This report has been prepared by a task force of the Association for Integrative Studies, and has been endorsed by the Board of Directors of the Association (February 13, 2000). Members of the task force, listed alphabetically, are Joan Fiscella (chair), Cheryl Jacobsen, Julie Thompson Klein, and Marcia Seabury. Michael Field serves as liaison to the AIS assessment taskforce.* With consultation from Don Stowe, chair of the AIS task force on assessment, the Guidelines task force has revised the document to include a section on assessment. The AIS Board of Directors endorsed the revision October 3, 2002.
The Association for Integrative Studies, a professional organization for educators in interdisciplinary education and scholarship, commissioned the task force on interdisciplinary general education accreditation guidelines in response to a request from the Association of American Colleges & Universities (AAC&U). There is no authorized accrediting body for interdisciplinary education, and this organization is not in a position to act as one by overseeing site visits by teams. Our task was to develop appropriate criteria of accreditation for interdisciplinary general education. The criteria we offer are advisory. Nonetheless, the recommendations of the task force may be taken as state-of-the-art counsel that can be published and endorsed by other professional groups such as AAC&U.
The need for clear criteria of interdisciplinary accreditation looms larger today, as interdisciplinarity has become a major dimension in recent general education reforms. Although individual courses are included in our compass, the emphasis is on programs. By “program,” we mean at least two courses. By “interdisciplinary,” we mean involvement of more than one disciplinary perspective and explicit attention to the question of integration. Defining accreditation criteria is one part of a multi-pronged approach that will complement other future documents regarding site visits and assessment methods.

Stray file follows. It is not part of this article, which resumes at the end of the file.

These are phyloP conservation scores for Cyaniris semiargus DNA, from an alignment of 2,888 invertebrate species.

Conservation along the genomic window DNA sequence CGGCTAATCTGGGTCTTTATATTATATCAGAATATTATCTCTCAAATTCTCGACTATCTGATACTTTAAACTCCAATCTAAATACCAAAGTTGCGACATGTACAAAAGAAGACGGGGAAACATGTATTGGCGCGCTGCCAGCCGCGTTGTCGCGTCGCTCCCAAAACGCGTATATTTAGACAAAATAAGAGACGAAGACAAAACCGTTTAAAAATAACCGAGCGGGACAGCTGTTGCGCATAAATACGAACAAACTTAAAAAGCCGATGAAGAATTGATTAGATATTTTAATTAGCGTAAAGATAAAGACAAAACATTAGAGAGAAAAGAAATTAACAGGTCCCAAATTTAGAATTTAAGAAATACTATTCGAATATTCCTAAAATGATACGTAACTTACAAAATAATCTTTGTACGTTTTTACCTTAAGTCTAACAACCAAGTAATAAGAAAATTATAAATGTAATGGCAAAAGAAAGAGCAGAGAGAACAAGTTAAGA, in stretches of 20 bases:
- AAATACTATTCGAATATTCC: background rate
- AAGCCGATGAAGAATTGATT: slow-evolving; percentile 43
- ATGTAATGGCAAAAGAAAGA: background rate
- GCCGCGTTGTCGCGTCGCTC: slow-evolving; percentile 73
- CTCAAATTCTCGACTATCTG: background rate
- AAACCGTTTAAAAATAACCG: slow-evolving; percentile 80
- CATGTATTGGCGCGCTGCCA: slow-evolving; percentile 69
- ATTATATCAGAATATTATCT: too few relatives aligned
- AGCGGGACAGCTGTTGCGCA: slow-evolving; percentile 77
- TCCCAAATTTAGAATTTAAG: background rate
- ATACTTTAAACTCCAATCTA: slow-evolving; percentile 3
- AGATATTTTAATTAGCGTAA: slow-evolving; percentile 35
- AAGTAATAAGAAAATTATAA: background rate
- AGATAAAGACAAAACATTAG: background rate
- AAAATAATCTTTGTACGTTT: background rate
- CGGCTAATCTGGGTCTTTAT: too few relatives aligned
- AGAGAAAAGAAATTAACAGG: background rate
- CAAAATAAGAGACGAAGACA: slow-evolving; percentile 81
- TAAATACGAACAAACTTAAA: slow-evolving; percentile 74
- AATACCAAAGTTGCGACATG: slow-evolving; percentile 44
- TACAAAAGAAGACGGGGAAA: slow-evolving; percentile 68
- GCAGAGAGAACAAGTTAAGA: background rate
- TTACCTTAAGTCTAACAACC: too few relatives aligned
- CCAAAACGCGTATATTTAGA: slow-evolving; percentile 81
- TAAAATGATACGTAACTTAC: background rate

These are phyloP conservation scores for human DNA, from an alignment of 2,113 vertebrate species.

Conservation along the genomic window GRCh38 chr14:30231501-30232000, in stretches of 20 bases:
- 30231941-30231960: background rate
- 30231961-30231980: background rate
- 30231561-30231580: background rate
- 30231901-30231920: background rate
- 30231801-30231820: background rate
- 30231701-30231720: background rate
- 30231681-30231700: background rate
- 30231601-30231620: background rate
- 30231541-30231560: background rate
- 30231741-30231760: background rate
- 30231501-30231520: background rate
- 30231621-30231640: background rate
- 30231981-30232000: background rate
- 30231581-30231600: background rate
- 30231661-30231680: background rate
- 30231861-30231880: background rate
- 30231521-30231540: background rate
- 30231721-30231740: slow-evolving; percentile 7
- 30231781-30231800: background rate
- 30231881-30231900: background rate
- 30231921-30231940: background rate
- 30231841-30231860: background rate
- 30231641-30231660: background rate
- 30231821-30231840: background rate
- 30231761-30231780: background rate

The past two decades have been a time of robust reform in general education. In the literature on general education, the most consistently cited failure is lack of coherence. Coherence, James Ratcliff (1997) explains, allows for many kinds of connectedness, including the role of disciplinary knowledge, languages, and methodologies across liberal arts and sciences. Coherence also connotes integration of content and skills, connection-making across general education and the major, the capacity for higher order skills of integration and synthesis, and the widespread blurring of disciplinary boundaries. Three monographs in a new series on The Academy in Transition, sponsored by the Association of American Colleges and Universities, establish the context of current reforms.
In General Education: The Changing Agenda (1999), Jerry Gaff identified thirteen major trends. Renewed emphasis is being placed on liberal arts and science subject matter, extending into professional and pre-professional programs. Greater attention is being paid to fundamental skills, including computing. Core programs are being strengthened and standards raised. Interest in interdisciplinary learning and integration of knowledge is extensive. The study of diversity in the U.S. is drawing on new scholarship on cultural identities. Global studies programs have expanded, and international themes are being incorporated across the curriculum. The moral and ethical dimensions of every field of study are being explored. The first and senior years are being targeted as crucial points in undergraduate experience. General education is being extended into advanced study and across all four years of college. There is heightened interest in active, experiential, technological and collaborative methods of learning. New approaches are being taken to assess learning outcomes, with feedback channeled into improving courses and programs. Further administrative support is being given to faculty to collaborate in curriculum planning, course development, and teaching of core courses.